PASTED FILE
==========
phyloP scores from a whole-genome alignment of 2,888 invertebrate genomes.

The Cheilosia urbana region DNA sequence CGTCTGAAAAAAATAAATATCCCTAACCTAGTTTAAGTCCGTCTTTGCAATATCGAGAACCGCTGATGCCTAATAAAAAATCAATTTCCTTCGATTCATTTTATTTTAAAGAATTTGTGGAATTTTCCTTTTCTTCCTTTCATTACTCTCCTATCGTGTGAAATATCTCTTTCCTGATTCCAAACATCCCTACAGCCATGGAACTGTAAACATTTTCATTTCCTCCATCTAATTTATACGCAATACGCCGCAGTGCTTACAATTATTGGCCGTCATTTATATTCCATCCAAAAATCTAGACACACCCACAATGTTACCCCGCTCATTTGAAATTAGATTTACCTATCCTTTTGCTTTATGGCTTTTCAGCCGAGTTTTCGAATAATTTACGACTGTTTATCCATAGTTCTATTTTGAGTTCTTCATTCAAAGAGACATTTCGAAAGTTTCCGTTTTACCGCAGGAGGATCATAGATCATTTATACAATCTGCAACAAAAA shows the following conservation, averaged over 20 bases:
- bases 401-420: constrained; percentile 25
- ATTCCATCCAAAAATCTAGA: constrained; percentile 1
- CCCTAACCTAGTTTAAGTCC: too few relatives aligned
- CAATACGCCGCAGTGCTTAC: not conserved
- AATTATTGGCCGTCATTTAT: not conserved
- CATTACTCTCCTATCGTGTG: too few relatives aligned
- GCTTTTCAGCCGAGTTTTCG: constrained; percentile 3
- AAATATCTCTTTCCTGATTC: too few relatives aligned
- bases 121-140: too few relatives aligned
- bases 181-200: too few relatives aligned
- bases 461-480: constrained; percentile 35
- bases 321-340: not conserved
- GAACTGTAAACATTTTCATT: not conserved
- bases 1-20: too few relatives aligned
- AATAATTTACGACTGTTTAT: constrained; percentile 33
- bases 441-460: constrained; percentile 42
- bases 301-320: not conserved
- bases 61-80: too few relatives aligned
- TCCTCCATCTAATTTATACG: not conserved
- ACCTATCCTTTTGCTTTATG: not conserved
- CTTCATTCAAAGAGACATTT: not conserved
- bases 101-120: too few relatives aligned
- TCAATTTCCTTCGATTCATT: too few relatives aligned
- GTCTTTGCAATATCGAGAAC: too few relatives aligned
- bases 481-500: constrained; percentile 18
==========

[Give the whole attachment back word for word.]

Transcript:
phyloP scores from a whole-genome alignment of 2,888 invertebrate genomes.

The Cheilosia urbana region DNA sequence CGTCTGAAAAAAATAAATATCCCTAACCTAGTTTAAGTCCGTCTTTGCAATATCGAGAACCGCTGATGCCTAATAAAAAATCAATTTCCTTCGATTCATTTTATTTTAAAGAATTTGTGGAATTTTCCTTTTCTTCCTTTCATTACTCTCCTATCGTGTGAAATATCTCTTTCCTGATTCCAAACATCCCTACAGCCATGGAACTGTAAACATTTTCATTTCCTCCATCTAATTTATACGCAATACGCCGCAGTGCTTACAATTATTGGCCGTCATTTATATTCCATCCAAAAATCTAGACACACCCACAATGTTACCCCGCTCATTTGAAATTAGATTTACCTATCCTTTTGCTTTATGGCTTTTCAGCCGAGTTTTCGAATAATTTACGACTGTTTATCCATAGTTCTATTTTGAGTTCTTCATTCAAAGAGACATTTCGAAAGTTTCCGTTTTACCGCAGGAGGATCATAGATCATTTATACAATCTGCAACAAAAA shows the following conservation, averaged over 20 bases:
- bases 401-420: constrained; percentile 25
- ATTCCATCCAAAAATCTAGA: constrained; percentile 1
- CCCTAACCTAGTTTAAGTCC: too few relatives aligned
- CAATACGCCGCAGTGCTTAC: not conserved
- AATTATTGGCCGTCATTTAT: not conserved
- CATTACTCTCCTATCGTGTG: too few relatives aligned
- GCTTTTCAGCCGAGTTTTCG: constrained; percentile 3
- AAATATCTCTTTCCTGATTC: too few relatives aligned
- bases 121-140: too few relatives aligned
- bases 181-200: too few relatives aligned
- bases 461-480: constrained; percentile 35
- bases 321-340: not conserved
- GAACTGTAAACATTTTCATT: not conserved
- bases 1-20: too few relatives aligned
- AATAATTTACGACTGTTTAT: constrained; percentile 33
- bases 441-460: constrained; percentile 42
- bases 301-320: not conserved
- bases 61-80: too few relatives aligned
- TCCTCCATCTAATTTATACG: not conserved
- ACCTATCCTTTTGCTTTATG: not conserved
- CTTCATTCAAAGAGACATTT: not conserved
- bases 101-120: too few relatives aligned
- TCAATTTCCTTCGATTCATT: too few relatives aligned
- GTCTTTGCAATATCGAGAAC: too few relatives aligned
- bases 481-500: constrained; percentile 18